Flames on Sunday reached a grove of sequoia trees in the US state of California as firefighters battled to keep fire from driving further into another grove, where the base of the world’s largest tree has been wrapped in protective foil.
Fire officials warned that hot, dry weather and stronger winds were contributing to “critical fire conditions” in the area of the KNP Complex, two lightning-sparked blazes that merged on the western side of Sequoia National Park in the Sierra Nevada.
The fire reached Long Meadow Grove, where the Trail of 100 Giant Sequoias is a national monument.
Fire officials haven’t yet been able to determine how much damage was done to the groves, which are in remote and hard-to-reach areas.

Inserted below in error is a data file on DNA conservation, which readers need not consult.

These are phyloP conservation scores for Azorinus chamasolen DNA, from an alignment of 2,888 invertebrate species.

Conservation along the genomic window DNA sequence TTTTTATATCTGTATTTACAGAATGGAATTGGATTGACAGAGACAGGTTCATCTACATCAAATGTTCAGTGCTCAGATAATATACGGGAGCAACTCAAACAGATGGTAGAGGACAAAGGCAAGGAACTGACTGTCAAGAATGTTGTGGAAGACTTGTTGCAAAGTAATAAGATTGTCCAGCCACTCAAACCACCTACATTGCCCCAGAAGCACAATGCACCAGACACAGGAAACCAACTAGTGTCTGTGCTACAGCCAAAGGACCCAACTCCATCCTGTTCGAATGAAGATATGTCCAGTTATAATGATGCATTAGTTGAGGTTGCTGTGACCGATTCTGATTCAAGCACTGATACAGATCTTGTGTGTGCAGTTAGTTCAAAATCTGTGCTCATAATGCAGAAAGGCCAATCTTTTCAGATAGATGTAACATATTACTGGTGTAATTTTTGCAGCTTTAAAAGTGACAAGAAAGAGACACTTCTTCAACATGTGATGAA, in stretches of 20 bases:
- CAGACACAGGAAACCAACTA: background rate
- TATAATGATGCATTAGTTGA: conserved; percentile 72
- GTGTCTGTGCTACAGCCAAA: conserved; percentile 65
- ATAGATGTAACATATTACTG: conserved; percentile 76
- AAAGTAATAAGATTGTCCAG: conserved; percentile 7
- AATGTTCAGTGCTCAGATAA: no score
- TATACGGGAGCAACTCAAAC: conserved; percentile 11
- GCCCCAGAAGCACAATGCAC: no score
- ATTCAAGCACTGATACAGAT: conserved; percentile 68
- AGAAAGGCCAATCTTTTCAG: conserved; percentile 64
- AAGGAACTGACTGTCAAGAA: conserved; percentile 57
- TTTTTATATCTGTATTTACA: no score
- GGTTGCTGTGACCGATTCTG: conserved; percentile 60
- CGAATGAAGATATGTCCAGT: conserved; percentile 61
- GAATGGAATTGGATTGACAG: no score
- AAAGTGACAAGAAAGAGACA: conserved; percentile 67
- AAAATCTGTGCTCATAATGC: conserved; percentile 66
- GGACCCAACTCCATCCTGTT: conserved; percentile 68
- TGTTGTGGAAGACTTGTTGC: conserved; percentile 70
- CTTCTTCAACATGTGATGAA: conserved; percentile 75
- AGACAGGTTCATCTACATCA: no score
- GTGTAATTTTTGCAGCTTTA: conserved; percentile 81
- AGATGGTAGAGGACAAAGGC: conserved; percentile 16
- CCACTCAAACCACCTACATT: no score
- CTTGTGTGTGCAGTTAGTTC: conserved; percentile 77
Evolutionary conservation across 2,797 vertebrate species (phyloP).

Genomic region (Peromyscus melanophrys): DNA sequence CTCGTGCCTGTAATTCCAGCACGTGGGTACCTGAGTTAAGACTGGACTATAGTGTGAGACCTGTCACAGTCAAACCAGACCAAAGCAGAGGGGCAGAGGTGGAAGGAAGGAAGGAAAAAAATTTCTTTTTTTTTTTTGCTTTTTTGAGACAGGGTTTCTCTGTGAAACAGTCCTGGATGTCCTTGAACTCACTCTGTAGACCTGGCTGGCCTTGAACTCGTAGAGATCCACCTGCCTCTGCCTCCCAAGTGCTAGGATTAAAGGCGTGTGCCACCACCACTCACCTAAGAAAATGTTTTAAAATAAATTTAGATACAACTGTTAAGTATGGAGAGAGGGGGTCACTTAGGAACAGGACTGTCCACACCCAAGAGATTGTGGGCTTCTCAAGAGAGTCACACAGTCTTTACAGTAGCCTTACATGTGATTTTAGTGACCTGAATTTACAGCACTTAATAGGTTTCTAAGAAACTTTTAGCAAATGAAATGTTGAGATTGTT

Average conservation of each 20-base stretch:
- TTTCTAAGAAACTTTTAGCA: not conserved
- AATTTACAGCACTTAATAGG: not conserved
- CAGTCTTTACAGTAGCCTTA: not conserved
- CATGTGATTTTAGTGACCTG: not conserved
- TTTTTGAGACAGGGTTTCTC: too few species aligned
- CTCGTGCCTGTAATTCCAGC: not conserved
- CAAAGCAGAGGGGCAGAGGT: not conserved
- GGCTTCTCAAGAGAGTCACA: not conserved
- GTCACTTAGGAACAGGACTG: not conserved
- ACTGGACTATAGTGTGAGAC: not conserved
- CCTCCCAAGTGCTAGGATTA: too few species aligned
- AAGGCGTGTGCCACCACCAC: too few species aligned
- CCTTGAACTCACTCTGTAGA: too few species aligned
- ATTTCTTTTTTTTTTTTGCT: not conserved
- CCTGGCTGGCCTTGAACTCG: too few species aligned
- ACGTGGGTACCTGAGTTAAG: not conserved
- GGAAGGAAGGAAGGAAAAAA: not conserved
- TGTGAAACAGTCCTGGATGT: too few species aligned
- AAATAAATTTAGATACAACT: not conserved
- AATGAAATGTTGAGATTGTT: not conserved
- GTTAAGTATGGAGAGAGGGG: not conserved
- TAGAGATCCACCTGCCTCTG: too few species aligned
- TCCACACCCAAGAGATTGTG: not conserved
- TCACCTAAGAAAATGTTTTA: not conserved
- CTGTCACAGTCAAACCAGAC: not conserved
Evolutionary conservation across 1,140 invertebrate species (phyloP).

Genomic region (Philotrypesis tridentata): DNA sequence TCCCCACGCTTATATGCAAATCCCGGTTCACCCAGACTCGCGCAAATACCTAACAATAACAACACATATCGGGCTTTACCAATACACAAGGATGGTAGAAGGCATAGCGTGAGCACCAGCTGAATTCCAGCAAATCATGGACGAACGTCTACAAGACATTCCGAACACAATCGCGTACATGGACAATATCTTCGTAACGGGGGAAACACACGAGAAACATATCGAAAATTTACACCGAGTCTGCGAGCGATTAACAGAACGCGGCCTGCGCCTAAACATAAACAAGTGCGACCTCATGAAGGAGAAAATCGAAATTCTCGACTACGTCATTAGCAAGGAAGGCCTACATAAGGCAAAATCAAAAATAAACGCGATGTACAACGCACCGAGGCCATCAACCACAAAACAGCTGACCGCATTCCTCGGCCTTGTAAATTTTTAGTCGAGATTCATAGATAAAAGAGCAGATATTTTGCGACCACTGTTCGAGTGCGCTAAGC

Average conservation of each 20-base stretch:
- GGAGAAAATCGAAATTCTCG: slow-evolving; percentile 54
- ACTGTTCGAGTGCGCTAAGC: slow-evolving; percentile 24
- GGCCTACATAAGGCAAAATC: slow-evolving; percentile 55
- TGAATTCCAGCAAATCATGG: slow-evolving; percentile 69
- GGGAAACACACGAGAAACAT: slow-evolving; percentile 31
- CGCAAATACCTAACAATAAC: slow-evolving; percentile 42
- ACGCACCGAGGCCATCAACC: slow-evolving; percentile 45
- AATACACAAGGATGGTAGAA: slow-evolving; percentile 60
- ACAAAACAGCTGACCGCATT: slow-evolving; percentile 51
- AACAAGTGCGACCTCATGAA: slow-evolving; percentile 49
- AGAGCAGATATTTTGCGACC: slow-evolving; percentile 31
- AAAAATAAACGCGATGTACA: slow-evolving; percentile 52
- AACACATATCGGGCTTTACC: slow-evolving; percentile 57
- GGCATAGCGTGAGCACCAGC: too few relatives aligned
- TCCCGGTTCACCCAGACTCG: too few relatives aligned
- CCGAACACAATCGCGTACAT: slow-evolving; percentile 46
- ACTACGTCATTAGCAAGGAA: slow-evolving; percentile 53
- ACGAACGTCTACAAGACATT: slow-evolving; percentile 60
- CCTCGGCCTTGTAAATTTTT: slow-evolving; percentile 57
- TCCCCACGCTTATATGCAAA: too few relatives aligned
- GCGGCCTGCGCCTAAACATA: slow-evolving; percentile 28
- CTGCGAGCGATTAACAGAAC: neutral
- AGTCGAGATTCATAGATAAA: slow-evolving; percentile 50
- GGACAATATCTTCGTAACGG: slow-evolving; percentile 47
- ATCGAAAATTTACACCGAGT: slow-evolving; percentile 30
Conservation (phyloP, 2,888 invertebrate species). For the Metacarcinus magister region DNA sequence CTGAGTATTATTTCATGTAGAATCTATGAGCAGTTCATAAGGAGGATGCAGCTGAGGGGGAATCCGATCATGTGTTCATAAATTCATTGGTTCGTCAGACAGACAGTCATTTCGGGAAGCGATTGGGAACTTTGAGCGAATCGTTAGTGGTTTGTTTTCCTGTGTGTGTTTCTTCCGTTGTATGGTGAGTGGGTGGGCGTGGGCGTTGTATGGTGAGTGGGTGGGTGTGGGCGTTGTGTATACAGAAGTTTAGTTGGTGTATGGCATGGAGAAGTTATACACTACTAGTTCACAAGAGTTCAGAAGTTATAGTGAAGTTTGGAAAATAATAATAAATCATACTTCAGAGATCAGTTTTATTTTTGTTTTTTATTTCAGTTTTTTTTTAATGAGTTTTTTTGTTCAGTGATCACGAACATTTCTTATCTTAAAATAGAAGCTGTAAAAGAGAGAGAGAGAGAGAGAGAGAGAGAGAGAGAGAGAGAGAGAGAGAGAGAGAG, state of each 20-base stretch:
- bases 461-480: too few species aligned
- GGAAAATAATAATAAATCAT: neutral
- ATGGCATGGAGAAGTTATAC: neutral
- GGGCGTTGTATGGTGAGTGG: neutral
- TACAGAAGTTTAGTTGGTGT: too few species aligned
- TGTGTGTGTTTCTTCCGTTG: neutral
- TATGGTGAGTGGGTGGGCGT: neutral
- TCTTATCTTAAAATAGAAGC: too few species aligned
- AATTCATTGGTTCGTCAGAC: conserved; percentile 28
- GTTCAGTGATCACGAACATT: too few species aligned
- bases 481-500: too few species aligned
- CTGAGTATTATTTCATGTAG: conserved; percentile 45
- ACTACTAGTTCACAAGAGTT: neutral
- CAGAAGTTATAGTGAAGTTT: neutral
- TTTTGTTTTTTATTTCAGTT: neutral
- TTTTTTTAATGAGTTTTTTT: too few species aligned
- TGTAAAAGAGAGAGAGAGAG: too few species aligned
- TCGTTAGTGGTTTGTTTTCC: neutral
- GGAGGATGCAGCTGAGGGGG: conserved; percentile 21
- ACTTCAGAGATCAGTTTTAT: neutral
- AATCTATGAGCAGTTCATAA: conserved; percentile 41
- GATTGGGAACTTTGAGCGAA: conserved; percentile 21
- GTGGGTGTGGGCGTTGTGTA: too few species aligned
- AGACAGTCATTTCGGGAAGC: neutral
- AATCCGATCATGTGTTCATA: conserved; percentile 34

However, an Associated Press photographer saw active flames burning up a trunk, with the forest floor ablaze below.
The fires forced the evacuation of the park last week, along with parts of Three Rivers, a foothill town of about 2,500 people.
Firefighters using bulldozers expanded a line between the fire and the community, fire spokesperson Rebecca Paterson said Sunday.
More than 34 square miles (88 square kilometers) of forest land have been blackened.
The National Park Service said Friday that fire had reached the westernmost tip of the Giant Forest, where it scorched a grouping of sequoias known as the “Four Guardsmen” that mark the entrance to the grove of 2,000 sequoias.
Since then crews have managed to keep the flames from encroaching further into the area.
Giant sequoias are adapted to fire, which can help them thrive by releasing seeds from their cones and creating clearings that allow young sequoias to grow.
But the extraordinary intensity of fires - fueled by climate change - can overwhelm the trees.